By 1997, the proportion of teenage smokers had risen by one-third from its 1991 trough... The price decline of the early 1990s can explain about a quarter of this smoking rise.
Smoking among youths in the United States rose precipitously starting in 1992 after declining for the previous 15 years. By 1997, the proportion of teenage smokers had risen by one-third from its 1991 trough. This trend is particularly striking in light of the continuing steady decline in smoking by adult Americans. "Today we are in the alarming position of having a youth smoking rate that is roughly 50 percent greater than the smoking rate of adults," note NBER Research Associate Jonathan Gruber and Jonathan Zinman in Youth Smoking in the U.S.: Evidence and Implications (NBER Working Paper No. 7780).
Gruber and Zinman note that, unlike adult smoking, youth smoking is not concentrated among the least disadvantaged; it is even higher among white or suburban youth than among black or urban youth. Indeed, the recent rise in youth smoking has been most striking among the most advantaged youth. At the same time, however, changes in background characteristics can explain only a small share -- less than 10 percent -- of the recent precipitous rise in youth smoking.
A more prominent explanation for the rise in youth smoking over the 1990s was a sharp decline in cigarette prices in the early 1990s, caused by a price war between the tobacco companies. Gruber and Zinman find that young people are very sensitive to the price of cigarettes in their smoking decisions. The authors estimate that for every 10 percent decline in the price, youth smoking rises by almost 7 percent, a much stronger price sensitivity than is typically found for adult smokers. As a result, the price decline of the early 1990s can explain about a quarter of the smoking rise from 1992 through 1997. Similarly, the significant decline in youth smoking observed in 1998 is at least partially explainable by the first steep rise in cigarette prices since the early 1990s. The authors also find that black youths and those with less educated parents are much more responsive to changes in cigarette prices than are white teens and those with more educated parents.
However, price does not appear to be an important determinant of smoking by younger teens. This may be because they are more experimental smokers. Gruber and Zinman do find some evidence that restrictions on access to cigarette purchases can lower the quantity that younger teens smoke. But there is no consistent evidence that restrictions on smoking in public places lowers the incidence of youth smoking. Overall, the most influential tool that policymakers have to reduce youth smoking is clearly excise taxes that raise the price of cigarettes.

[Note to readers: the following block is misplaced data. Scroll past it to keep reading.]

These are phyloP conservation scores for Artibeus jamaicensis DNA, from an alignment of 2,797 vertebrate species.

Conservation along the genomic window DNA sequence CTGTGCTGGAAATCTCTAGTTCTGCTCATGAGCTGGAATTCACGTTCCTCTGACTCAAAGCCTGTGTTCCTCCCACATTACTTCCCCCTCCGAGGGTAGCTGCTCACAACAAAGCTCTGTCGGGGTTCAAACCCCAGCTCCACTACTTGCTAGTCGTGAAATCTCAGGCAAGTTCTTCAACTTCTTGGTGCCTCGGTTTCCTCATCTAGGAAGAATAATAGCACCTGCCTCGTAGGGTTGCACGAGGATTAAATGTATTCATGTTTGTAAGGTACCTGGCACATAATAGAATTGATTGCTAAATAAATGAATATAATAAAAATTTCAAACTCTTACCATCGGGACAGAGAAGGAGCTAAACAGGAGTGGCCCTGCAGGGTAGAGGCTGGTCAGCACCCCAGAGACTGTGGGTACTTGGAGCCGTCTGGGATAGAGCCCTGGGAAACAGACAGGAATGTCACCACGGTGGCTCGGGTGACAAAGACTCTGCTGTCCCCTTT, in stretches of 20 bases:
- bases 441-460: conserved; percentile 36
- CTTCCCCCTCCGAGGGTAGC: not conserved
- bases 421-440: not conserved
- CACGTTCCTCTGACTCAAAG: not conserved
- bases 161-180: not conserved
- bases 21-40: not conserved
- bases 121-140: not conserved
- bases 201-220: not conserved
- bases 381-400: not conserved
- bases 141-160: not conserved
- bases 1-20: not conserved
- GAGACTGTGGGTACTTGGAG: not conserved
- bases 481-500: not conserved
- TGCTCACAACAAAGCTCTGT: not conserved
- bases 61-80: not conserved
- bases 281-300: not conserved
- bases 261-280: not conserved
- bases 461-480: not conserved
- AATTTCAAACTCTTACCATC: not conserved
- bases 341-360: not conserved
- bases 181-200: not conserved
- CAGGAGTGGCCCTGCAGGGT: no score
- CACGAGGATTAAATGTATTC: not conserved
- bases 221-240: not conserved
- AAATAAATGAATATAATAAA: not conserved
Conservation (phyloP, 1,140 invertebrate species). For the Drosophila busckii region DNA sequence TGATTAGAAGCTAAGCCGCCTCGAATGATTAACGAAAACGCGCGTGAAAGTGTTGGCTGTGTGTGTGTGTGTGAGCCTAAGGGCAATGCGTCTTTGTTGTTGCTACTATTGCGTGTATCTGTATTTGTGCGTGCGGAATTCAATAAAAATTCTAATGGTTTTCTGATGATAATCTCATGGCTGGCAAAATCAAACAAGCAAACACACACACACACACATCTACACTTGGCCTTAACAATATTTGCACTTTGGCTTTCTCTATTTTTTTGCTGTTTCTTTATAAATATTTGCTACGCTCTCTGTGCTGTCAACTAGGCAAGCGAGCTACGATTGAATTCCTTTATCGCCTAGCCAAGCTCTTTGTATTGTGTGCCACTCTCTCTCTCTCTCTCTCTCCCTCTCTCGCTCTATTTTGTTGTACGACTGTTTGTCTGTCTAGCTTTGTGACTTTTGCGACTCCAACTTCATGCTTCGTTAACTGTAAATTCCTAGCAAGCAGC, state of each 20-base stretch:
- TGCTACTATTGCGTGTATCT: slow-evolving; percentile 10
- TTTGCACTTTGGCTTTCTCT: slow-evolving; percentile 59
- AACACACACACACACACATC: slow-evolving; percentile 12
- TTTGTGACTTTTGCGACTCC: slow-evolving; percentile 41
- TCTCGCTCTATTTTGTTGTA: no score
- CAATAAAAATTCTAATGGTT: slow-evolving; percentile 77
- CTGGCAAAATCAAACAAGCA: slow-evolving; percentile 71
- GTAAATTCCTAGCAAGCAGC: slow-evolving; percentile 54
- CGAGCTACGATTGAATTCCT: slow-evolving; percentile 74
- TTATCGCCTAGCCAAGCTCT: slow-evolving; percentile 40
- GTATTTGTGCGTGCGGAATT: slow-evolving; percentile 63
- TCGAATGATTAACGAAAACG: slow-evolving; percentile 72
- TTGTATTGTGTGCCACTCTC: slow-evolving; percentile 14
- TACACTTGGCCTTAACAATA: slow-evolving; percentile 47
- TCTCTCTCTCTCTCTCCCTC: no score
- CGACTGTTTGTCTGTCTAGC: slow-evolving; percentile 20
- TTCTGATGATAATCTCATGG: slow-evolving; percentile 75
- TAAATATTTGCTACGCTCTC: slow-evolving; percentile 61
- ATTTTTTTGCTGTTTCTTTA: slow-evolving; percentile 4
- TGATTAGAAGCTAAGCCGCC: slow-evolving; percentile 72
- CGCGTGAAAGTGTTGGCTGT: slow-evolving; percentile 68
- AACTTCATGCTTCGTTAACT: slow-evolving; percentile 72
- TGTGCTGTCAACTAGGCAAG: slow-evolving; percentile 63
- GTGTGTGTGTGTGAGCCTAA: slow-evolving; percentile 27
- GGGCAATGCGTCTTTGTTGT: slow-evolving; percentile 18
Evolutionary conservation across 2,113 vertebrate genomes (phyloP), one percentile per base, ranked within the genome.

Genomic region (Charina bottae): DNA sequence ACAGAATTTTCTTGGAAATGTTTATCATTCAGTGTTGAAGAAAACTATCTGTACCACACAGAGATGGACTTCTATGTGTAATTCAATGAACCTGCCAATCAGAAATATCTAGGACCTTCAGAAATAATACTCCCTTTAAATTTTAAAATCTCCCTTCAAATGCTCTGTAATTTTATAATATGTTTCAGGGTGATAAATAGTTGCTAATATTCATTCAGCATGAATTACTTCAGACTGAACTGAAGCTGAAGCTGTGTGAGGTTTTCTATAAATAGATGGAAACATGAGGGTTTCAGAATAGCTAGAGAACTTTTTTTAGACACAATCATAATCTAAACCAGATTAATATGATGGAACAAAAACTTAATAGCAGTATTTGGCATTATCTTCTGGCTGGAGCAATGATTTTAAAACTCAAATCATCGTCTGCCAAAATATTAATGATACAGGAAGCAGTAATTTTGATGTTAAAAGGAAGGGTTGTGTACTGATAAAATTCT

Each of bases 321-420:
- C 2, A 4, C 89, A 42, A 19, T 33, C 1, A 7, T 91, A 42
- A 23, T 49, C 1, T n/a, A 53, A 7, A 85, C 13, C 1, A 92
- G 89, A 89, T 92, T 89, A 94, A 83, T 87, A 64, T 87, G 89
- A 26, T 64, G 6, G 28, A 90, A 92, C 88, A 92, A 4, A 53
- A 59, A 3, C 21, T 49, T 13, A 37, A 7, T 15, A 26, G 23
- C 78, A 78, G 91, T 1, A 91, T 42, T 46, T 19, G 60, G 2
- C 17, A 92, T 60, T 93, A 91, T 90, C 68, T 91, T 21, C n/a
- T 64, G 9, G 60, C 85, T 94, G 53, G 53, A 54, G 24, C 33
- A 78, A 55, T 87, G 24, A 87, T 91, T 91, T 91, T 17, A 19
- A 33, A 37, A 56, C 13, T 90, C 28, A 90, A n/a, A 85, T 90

The two authors also express concern that youth smoking will lead to adult smoking, and that the young smokers underestimate this connection. For example, among high school seniors who smoke, 56 percent say they won't be smoking in five years. But only 31 percent of them in fact have quit five years hence. Among those who smoke more than one pack per day, the smoking rate five years later for those who stated that they would not be smoking (74 percent) is actually higher than the smoking rate for those who stated that they would be smoking (72 percent).
Gruber and Zinman therefore explore the extent to which higher youth smoking translates into higher smoking among adults. They first examine historical data on how the smoking rates among youths in the past are associated with the smoking rates of those same youths as they age. They then examine how the smoking rates of adults are affected by the tax rates that they faced as youths. That is, if there are two adults who face the same tax regime today, but who faced different tax regimes as teens, how much does their smoking differ? The authors find that there is a significant reduction in smoking as an adult associated with facing a higher tax rate as a youth, confirming the important role of youth smoking in driving adult smoking decisions.
Overall, Gruber and Zinman estimate that between 25 and 50 percent of the rise in youth smoking in the 1990s will persist into adulthood for this group. This "can have drastic implications for the health of the U.S. population," the authors add. Smoking-related illness is the leading preventable cause of death in the United States. Male smokers on average live 6.5 fewer years than those who have never smoked; female smokers live 5.7 years less. Even if the 1990s rise in youth smoking is transitory, the adult smoking rate for the 1990s cohort will rise by 8 to 16 percent, or 477,000 to 950,000 extra adult smokers.
Some 25 percent of adults now smoke, despite the smoking bans and other hassles they now face in the workplace. Of these still smoking at age 35, about 45 percent will quit by age 60 when they face the greatest health risk from smoking. So some 263,000 to 525,000 smokers face a loss of 1.6 million to 3.2 million life years. This translates into a cost for them and the nation of $36 billion to $73 billion in today's dollars, Gruber and Zinman estimate.
-- David R. Francis